The prevailing idea seems to be that an evil influence proceeds from the eye of the jettatore who is not necessarily a bad person, at least he need not be desirous of hurting any one. The misfortunes that follow wherever he goes may be averted by the interposition of some attractive object whereby the glance from his eye is arrested, and either the misfortune does not happen at all, or the force of the evil influence is expended elsewhere. Therefore, it is as well always to carry some charm against the evil eye. All over Italy, but especially in the south, it is rare to meet a man who does not carry a charm, either on his watch-chain or in his pocket, or on a string or a chain round his neck under his clothes, and he usually carries more than one. Women, of course, always wear them, which may be because a woman likes to surround herself with pretty things, and, if she can say that they protect her, she has a reason, unconnected with vanity, which she may be apt to profess is her true reason for wearing ornaments. The same applies to men who, though less in the habit of wearing ornaments, are, as has been often remarked, no less vain than women. This may be called the ornamental view and may account for some of the fashions that arise in the wearing of charms. But there is also the utilitarian view, and a new form of charm will sometimes become popular, just as a new sanctuary becomes popular, because it is reported to have been effective in some particular case. Probably no change of fashion will ever banish horns made of coral or mother-of-pearl; being pointed, they are supposed to attract and break up the evil glance as a lightning conductor is supposed to attract and break up a flash of lightning.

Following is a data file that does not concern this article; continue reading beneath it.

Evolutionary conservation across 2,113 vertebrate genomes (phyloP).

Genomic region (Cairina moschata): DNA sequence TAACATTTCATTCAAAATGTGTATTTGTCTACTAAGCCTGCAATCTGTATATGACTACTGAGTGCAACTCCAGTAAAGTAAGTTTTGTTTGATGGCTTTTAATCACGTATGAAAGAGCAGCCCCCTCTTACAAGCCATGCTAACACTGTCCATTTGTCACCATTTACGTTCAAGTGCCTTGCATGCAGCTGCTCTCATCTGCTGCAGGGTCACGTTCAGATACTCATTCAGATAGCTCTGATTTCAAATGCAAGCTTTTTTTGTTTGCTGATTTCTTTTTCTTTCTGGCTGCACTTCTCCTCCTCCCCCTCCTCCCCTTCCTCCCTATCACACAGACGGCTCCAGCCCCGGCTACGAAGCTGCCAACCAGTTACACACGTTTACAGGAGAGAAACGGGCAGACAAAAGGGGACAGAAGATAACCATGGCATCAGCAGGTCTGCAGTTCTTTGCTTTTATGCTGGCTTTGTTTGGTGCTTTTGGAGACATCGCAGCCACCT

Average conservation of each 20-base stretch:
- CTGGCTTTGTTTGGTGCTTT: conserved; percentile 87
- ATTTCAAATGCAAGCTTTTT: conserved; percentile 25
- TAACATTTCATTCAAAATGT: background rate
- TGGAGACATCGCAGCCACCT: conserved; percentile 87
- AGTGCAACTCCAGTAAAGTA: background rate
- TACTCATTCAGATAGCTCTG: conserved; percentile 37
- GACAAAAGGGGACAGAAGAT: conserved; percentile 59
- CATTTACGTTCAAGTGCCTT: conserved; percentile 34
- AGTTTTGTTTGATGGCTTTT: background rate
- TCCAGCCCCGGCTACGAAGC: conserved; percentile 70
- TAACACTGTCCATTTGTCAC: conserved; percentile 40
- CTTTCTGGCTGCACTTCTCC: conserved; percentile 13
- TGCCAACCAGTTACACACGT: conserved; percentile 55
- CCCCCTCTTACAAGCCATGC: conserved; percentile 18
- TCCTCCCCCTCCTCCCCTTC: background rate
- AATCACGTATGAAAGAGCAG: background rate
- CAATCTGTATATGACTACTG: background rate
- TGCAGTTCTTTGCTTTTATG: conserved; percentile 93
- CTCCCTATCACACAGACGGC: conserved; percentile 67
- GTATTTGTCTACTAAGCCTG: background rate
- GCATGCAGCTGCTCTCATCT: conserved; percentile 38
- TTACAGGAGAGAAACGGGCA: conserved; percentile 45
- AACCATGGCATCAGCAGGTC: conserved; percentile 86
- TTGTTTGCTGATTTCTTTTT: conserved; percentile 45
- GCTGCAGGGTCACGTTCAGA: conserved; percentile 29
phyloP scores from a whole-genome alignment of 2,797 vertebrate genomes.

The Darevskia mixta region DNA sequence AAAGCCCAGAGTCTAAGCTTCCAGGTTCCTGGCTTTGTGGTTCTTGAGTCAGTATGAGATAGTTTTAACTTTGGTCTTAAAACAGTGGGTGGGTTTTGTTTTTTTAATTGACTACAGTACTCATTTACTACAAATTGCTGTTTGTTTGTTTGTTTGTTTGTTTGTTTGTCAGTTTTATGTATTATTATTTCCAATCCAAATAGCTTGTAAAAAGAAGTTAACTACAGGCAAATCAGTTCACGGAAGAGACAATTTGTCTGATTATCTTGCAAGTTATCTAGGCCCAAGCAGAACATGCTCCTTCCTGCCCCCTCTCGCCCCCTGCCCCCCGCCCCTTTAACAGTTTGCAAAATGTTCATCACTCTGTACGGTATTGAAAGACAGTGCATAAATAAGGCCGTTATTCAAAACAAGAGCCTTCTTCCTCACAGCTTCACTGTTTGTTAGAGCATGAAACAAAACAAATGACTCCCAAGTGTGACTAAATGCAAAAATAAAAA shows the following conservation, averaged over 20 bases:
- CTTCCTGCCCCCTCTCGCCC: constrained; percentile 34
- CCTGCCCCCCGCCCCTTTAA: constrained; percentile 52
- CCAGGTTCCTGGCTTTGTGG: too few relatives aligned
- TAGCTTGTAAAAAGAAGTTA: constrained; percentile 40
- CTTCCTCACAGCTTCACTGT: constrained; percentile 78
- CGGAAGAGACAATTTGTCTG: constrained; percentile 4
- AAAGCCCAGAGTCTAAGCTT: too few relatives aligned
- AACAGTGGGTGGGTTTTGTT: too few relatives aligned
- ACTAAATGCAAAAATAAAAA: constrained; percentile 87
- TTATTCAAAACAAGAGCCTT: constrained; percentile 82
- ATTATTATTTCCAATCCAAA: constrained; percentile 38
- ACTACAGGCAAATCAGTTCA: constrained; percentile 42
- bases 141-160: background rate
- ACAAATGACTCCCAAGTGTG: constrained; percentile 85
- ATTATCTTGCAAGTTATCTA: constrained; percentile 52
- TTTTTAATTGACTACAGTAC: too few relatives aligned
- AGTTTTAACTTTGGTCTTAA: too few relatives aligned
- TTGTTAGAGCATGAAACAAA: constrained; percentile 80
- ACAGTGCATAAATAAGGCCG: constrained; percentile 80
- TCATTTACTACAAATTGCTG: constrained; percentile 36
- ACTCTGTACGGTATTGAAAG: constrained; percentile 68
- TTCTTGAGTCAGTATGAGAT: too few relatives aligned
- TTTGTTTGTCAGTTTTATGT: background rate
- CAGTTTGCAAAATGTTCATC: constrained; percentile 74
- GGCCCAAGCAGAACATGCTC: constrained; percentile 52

Peppino was very contemptuous about all charms and coral horns especially. Even assuming that horns in a general way are prophylactic, it is no use having them made of coral or mother-of-pearl and wearing them on one's watch-chain, because the Padre Eterno, when he designed the human form, was careful to provide man with natural means of making horns so that the evil eye might be averted during the period that would have to elapse before the wearing of ornaments became customary. We can still benefit by this happy forethought if we are threatened with the evil eye when divested of all our charms—when bathing for instance. The pope, Pio Nono, was believed to have the evil eye, and pious pilgrims asking his blessing used, at the same time, to take the precaution of protecting themselves from his malign influence by pointing two fingers at him under their clothes.

Inanimate things, of course, cannot be said literally to have the evil eye, but many of them cause misfortunes. A hearse is a most unlucky thing to meet when it is empty. Peppino says—

"If you shall meet the carriage of the dead man and it is empty, perhaps it shall be coming to take you; this is not a good thing and then must you be holding the horn in the hand. But if the dead man shall be riding in his carriage, then certainly this time it shall not be for you and the horn it is necessary not at all. This is what they believe."

He did not mean that you are bound to die if you see an empty hearse, but that unless you take precautions you will certainly meet with some kind of misfortune. I should say that the professor meets an empty hearse every day of his life. He came up to Castellinaria, not knowing there was to be a festa, found every place full and spent the night wandering about the streets. It was impossible not to be sorry for the poor man when I found him the following afternoon dozing on a chair in the kitchen and, in a fit of expansiveness, I offered him the other bed in my room. He accepted it with gratitude and said he should retire early as he was too much fatigued to care about religious festivities.